Nature—custodian of the once infantile sentience—had become the hapless catalyst for their exponentiated growth. The more riddles the children answered, the more they would seek to solve. Just as their tales once inspired the creation of others in days gone, so too did novel information trigger the discovery of still more fascinating knowledge. And much like their trite deities, that which was outdated was quickly forgotten.
So, it did not take long for the children to reorientate their gaze back upon the sky, wondering what truth might have lurked in their ancient stories. The gods might have been forgotten, but never did they leave their ethereal castles—always did the stars glimmer, unchanged. And so, with technology produced at the peak of their industry, the children sought with renewed excitement in uncovering the most minute details of existence. Vehicles pierced the atmosphere, setting heaven ablaze as they shot past the azure into the engraved void.
Reaching and treading their orbital neighbor, existence finally shot its gaze back upon its pale orb. And with supernal optics, the star children pried even farther than this—stars became galaxies became clusters of ineffable mass. The universe slipped out of its stupor and bore witness to its conscious self—two sets of the same eyes were staring at each other. After countless millennia and separation by fathomless leagues, the children had reunited with their parents.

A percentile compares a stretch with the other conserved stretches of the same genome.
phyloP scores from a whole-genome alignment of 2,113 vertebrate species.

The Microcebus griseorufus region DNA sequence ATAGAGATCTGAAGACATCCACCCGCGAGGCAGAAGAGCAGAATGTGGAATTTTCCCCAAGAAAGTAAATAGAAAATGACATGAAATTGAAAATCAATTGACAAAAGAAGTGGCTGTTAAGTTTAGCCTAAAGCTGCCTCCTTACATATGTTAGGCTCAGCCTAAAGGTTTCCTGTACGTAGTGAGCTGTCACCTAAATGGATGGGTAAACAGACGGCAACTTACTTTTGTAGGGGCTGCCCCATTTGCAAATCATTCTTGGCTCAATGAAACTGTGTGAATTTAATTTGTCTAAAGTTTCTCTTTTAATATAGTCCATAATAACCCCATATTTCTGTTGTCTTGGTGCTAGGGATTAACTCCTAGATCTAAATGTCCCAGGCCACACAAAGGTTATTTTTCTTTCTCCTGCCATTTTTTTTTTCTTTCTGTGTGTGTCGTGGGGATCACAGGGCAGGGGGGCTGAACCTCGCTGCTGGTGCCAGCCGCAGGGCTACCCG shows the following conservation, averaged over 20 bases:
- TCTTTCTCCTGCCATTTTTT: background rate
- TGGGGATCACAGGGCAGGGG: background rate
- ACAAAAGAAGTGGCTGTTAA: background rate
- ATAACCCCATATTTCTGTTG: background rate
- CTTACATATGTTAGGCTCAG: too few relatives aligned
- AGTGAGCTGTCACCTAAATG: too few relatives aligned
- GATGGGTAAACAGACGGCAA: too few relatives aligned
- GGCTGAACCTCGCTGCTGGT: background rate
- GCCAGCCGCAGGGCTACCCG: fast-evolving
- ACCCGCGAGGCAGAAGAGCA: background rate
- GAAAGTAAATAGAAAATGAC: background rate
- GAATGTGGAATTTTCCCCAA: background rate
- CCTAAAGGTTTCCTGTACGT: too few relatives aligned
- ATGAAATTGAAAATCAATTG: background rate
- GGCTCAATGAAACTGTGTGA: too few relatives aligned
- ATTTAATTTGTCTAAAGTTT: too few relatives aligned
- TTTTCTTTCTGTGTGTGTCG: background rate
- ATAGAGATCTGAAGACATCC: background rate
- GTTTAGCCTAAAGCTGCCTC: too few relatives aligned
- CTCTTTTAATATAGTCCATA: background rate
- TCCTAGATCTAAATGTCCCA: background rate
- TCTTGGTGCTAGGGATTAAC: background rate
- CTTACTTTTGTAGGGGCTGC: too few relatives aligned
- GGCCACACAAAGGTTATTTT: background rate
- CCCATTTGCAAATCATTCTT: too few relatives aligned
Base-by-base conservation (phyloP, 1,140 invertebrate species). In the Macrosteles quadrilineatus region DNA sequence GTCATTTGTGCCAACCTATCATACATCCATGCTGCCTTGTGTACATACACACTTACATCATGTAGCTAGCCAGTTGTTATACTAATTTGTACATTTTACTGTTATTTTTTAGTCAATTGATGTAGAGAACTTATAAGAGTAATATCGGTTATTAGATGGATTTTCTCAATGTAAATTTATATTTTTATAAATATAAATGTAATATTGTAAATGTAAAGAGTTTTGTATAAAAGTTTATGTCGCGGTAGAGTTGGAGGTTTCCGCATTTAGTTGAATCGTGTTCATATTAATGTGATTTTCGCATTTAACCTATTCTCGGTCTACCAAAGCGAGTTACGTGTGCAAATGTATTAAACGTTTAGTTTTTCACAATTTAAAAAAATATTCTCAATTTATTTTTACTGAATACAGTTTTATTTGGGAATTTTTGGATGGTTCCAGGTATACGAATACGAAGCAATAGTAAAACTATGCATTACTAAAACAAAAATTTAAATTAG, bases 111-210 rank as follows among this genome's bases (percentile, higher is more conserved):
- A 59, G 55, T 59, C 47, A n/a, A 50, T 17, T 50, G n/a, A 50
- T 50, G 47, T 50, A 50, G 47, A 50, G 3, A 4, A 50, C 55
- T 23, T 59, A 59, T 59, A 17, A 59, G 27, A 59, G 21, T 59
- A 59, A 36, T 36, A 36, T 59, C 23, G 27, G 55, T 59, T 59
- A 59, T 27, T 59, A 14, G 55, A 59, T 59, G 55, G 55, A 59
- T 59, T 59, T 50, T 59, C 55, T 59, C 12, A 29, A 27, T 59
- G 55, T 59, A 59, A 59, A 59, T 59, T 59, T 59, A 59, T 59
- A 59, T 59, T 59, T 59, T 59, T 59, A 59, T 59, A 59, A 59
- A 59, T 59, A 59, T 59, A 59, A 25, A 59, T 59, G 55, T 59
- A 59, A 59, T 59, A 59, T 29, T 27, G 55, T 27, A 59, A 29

“From the stars there reach,
Places far beneath,
The echoes of time since sundered,
Things in dreams that dream no longer.”
The children turned a heedful ear to the sky. They writhed in expectancy, hoping to hear from their parents and unite with their eon-old tales. The architects, the gods, the beasts of reality; they were found at last. Thousands, millions, billions of them littered every corner of the universe. Speak! cried the star children to the heavenly lights. Speak, so that we may hear!
They never spoke. They stared and stared but never did the stars speak. This is not to say they weren’t capable of such—indeed, they spoke often to each other. Now though, finally having realized the significance of their creation, they could only stare. Not even the language of the stars, with its phraseology of impossible splendor, could capture the dismay they held toward their children.
These orphans—suffering a self-inflicted abandonment—came to realize far too late the mistakes of their unchecked growth. Sentience led to the heights of divinity and degeneracy alike, but the children failed in providing enough of the former to overcome the latter. What horrors they committed! Hear them, their howls of suffering lesioned among wails of ecstasy!